A casino is a gambling establishment. While musical shows, lighted fountains and shopping centers may help attract patrons, casinos would not exist without the billions of dollars in profits derived from games of chance like slot machines, blackjack, roulette, craps and keno. Casinos have been around for a long time, and the popularity of the casino industry continues to grow worldwide.
Modern casinos are often multi-level, with a variety of gaming areas, restaurants, bars and hotels. They also offer non-gambling activities, such as swimming pools, spas and entertainment venues.
Casinos have a variety of security measures in place to prevent cheating and other illegal activities. Most casinos have a dedicated security force and specialized surveillance departments that work together to protect both the casino and its guests. Security personnel patrol the casino floor, checking on table players to prevent blatant cheating such as palming or marking cards. Casino surveillance systems watch the games and their patrons with a higher view, looking for betting patterns that may indicate cheating.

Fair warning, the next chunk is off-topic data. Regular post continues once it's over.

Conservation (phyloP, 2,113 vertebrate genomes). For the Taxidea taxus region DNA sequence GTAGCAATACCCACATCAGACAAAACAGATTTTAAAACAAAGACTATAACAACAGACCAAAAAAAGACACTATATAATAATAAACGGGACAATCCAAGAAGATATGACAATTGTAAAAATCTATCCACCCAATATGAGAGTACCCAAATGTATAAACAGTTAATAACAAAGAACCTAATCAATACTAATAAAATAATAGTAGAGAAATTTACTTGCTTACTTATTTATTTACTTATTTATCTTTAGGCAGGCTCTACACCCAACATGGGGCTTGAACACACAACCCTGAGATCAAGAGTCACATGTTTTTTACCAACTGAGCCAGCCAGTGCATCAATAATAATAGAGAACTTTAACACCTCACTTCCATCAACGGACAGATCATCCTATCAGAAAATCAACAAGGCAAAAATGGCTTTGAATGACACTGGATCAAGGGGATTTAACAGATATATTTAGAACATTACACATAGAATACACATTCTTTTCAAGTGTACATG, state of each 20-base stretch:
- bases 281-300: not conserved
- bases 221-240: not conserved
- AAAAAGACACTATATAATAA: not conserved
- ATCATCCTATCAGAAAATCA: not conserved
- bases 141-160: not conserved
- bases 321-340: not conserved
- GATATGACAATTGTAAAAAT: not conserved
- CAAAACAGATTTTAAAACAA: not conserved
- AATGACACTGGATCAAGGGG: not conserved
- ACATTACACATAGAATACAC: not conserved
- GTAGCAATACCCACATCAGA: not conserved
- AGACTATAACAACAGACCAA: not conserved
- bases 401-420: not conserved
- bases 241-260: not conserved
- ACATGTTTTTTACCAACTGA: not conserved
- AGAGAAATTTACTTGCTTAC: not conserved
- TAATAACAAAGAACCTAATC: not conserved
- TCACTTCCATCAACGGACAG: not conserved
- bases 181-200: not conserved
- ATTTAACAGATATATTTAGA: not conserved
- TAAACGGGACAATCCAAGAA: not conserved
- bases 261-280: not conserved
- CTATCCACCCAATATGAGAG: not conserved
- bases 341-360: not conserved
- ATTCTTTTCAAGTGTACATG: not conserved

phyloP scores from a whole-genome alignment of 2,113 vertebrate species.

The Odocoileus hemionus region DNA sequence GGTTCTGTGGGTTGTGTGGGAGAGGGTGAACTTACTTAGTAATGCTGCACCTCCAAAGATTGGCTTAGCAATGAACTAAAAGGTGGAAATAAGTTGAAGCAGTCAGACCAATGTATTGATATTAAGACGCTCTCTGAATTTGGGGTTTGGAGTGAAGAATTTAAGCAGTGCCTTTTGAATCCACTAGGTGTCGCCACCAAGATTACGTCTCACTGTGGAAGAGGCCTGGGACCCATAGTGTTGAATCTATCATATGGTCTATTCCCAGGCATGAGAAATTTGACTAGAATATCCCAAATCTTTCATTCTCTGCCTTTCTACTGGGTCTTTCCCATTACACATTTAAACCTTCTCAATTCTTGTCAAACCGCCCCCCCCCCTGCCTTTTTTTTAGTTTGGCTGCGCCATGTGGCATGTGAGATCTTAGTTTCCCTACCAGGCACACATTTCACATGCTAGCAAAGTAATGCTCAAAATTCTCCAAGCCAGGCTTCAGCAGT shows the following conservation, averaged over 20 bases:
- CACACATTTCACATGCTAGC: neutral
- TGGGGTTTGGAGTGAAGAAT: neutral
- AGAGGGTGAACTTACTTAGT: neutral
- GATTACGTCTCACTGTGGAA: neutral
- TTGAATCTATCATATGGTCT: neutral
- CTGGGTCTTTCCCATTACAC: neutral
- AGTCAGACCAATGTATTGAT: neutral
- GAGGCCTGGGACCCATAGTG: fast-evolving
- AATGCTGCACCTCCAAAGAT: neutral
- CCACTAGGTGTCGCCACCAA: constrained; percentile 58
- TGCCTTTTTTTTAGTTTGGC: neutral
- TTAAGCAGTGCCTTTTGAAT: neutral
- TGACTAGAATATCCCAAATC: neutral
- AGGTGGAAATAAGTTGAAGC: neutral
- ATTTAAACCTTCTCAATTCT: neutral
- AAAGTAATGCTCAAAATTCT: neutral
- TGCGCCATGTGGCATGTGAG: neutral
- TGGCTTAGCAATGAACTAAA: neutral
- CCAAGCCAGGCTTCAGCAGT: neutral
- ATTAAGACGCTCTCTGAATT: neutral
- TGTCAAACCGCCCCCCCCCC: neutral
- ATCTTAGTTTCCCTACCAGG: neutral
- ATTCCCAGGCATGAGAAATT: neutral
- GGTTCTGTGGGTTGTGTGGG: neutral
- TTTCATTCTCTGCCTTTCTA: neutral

Aside from physical security, many casinos employ technology to keep gamblers honest. For example, chip tracking in some casino games uses microcircuitry to monitor exact amounts wagered minute-by-minute and alert the casino when a statistical deviation from expected results occurs. In other cases, electronic monitoring can reveal a wide range of anomalies in the operation of casino equipment, including wheel balancing and roulette ball rotation speed. A casino’s head of security is often responsible for overseeing these technologies.